'Gazetteer of Arabia Vol. II'  (261/688)
The record is made up of 1 volume (341 folios). It was created in 1917. It was written in English. The original is part of the British Library: India Office The department of the British Government to which the Government of India reported between 1858 and 1947. The successor to the Court of Directors. Records and Private Papers.
This transcription is created automatically. It may contain errors.
(sml), the mosque is often flooded to a depth of several feet, since it lies lower than the
surrounding city whose level has been gradually raised by accumulated dibris through
the destruction and rebuilding of the houses. A former attempt to mitigate the inunda
tion by throwing a dam across the valley was not successful, and the flood-water is
allowed to escape through the town and out into the open valley by the south gate
During the pilgrimage there is always peril'of devastating epidemics, for the present
quarantine system is useless, and the camps of the poorer pilgrims are crowded and
most insanitary. Cholera is most dreaded; the bubonic plague, though equally
deadly, is not feared so much, owing to its comparatively slow rate of development
and to the speedy dispersal of the pilgrims after the ceremonies.
There are two old forts above the town, the larger on the south-east, and a smaller
one to the west on a mound below Jabal Hindi. Normally a Turkish garrison of at
least three battalions with field and mountain guns is stationed at Mecca. The Wali
of Hejaz resides there (in summer at Ta'if) and so does the Grand Sherif. In addition
to the profits of the pilgrimage, the town receives an annual Government grant (mrra),
and the customs duties levied at Jiddah and Yambo'. It is free of tax and military
The public buildings include a court-house, post-office, and other government offices •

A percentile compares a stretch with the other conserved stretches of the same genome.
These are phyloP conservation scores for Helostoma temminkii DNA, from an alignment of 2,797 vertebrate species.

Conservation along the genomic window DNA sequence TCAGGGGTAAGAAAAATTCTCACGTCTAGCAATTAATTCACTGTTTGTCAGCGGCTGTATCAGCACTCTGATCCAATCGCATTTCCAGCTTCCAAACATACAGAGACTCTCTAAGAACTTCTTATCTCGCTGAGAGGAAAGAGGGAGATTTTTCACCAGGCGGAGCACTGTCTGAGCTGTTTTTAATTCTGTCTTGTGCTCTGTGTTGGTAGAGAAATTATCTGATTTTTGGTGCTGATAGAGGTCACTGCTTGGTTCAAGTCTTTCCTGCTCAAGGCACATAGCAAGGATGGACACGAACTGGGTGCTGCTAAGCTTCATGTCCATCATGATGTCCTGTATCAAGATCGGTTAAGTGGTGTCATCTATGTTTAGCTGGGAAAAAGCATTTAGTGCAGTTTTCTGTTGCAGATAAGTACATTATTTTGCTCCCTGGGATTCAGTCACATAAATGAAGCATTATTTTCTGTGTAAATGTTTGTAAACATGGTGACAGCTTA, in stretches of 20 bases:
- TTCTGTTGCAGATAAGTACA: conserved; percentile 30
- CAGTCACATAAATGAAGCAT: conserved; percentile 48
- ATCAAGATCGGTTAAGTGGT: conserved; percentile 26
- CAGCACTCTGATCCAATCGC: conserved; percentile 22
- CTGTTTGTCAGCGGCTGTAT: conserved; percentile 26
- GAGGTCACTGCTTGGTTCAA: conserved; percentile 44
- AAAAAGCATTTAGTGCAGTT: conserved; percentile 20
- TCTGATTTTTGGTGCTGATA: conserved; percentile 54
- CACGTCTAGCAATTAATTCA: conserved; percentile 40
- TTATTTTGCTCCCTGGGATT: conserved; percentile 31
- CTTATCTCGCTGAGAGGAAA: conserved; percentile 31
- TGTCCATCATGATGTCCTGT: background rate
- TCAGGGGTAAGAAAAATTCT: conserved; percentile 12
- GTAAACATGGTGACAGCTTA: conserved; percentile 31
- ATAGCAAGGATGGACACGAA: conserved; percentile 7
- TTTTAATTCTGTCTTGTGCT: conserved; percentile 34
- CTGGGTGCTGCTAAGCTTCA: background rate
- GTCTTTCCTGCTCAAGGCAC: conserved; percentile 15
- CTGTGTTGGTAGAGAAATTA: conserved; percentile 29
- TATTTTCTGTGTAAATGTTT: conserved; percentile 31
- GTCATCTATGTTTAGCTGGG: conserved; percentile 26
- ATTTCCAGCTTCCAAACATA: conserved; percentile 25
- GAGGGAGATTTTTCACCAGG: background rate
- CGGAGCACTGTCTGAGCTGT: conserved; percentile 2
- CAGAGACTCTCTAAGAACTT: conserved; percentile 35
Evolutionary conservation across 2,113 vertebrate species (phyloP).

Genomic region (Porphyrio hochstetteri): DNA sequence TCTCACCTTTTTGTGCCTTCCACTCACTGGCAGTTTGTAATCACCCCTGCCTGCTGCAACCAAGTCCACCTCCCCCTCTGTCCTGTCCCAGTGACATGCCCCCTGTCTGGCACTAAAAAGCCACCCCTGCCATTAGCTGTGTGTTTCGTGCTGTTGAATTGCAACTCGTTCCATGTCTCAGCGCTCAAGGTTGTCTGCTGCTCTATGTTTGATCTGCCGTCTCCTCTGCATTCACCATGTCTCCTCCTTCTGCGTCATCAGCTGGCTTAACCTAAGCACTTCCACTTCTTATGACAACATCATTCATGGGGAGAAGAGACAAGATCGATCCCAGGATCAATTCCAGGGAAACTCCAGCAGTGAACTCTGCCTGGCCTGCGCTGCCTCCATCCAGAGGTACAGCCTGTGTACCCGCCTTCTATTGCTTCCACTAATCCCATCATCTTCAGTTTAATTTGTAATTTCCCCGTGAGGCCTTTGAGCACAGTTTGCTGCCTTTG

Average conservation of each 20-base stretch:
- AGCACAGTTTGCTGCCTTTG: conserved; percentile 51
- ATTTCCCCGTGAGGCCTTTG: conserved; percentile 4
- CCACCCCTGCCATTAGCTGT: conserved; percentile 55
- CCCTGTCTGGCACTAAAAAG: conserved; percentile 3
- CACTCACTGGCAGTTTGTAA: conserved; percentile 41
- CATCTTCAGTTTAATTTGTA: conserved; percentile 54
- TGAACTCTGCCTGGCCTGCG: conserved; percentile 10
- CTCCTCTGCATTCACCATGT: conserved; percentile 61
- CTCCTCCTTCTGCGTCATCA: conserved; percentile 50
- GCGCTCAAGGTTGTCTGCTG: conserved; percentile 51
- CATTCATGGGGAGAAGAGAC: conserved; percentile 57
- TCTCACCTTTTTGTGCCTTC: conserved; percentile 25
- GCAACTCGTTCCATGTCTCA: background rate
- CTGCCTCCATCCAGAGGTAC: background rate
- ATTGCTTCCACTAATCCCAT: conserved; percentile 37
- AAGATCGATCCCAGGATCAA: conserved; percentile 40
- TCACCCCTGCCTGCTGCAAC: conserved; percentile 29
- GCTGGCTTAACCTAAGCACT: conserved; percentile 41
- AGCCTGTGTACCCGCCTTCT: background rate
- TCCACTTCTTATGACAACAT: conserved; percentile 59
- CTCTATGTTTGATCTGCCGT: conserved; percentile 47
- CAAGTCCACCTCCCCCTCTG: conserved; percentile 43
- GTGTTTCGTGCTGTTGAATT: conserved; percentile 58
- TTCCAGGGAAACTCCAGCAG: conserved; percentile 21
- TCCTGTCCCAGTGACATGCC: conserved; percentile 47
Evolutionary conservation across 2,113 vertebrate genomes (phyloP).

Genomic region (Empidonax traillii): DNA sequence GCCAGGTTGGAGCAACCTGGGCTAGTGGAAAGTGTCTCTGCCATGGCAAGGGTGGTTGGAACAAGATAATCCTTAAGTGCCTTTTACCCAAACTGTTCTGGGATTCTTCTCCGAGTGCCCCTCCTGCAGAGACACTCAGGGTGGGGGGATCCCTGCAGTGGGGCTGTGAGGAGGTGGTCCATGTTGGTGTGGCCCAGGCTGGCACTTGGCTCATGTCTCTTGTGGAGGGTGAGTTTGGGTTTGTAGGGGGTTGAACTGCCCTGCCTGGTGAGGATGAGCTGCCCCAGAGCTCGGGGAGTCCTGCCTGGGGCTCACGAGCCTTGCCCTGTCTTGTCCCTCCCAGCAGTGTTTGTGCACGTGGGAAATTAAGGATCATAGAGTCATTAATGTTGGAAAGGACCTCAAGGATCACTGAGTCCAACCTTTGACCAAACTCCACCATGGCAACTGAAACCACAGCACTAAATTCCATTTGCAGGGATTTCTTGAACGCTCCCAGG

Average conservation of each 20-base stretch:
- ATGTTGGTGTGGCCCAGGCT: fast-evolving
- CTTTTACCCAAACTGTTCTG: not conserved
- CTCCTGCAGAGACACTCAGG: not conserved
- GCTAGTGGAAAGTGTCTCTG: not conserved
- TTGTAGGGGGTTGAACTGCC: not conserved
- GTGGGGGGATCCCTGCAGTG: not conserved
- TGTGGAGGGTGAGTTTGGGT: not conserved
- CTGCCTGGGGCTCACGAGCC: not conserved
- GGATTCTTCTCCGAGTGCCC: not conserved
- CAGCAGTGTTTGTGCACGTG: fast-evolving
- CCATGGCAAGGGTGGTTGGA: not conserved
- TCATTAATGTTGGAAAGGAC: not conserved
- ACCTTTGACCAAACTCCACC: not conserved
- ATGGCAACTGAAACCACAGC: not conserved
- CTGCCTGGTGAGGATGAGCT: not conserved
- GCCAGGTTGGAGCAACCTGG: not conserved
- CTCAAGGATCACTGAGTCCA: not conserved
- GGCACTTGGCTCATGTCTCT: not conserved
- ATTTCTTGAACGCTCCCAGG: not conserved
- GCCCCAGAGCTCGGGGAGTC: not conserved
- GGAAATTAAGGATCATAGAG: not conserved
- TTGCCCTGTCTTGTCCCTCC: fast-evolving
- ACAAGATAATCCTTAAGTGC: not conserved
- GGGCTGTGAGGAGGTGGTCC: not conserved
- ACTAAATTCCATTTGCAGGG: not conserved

there are also baths, a hospital, and hospices (ribdt*) for poor pilgrims from India'
Java, etc. A petroleum engine for a flour mill, turning out about l^ton of flour daily'
was set up in 1909, and in January 1912, two others of the same size had been import
ed and were being set up ; they are all of British manufacture. A weekly paper. The
Hejaz, is published in Turkish and Arabic. Telegraph to Jiddah and Ta'if.
Holding this position between two great routes between the lowlands and inner
Arabia and situated in a narrow and baren valley incapable of supporting an urban
population, Mecca must have been from the first a commercial centre. At all events,
long before Muhammad we find Mecca established in the two-fold capacity of a com
mercial centre and a privileged holy place, surrounded by an inviolable territory
known as the Haram, which was not the sanctuary of a single tribe but a place of
pilgrimage where religious observances were associated with a series of annual fairs
at different points in the vicinity. Indeed, in the unsettled state of the country
commerce was possible only under the sanctions of religion and through the provisions
of the sacred truce which prohibited war for four months of the year, three of these
being the month of pilgrimage with those immediately preceding and following.
The victory of Muhammadanism made a vast change in the position of Mecca. The
merchant aristocracy became satraps or pensioners of a great empire ; but the seat of
dominion was removed beyond the desert and though Mecca and the Hejaz strove
for a time to maintain political as well as religious predominance the struggle was vain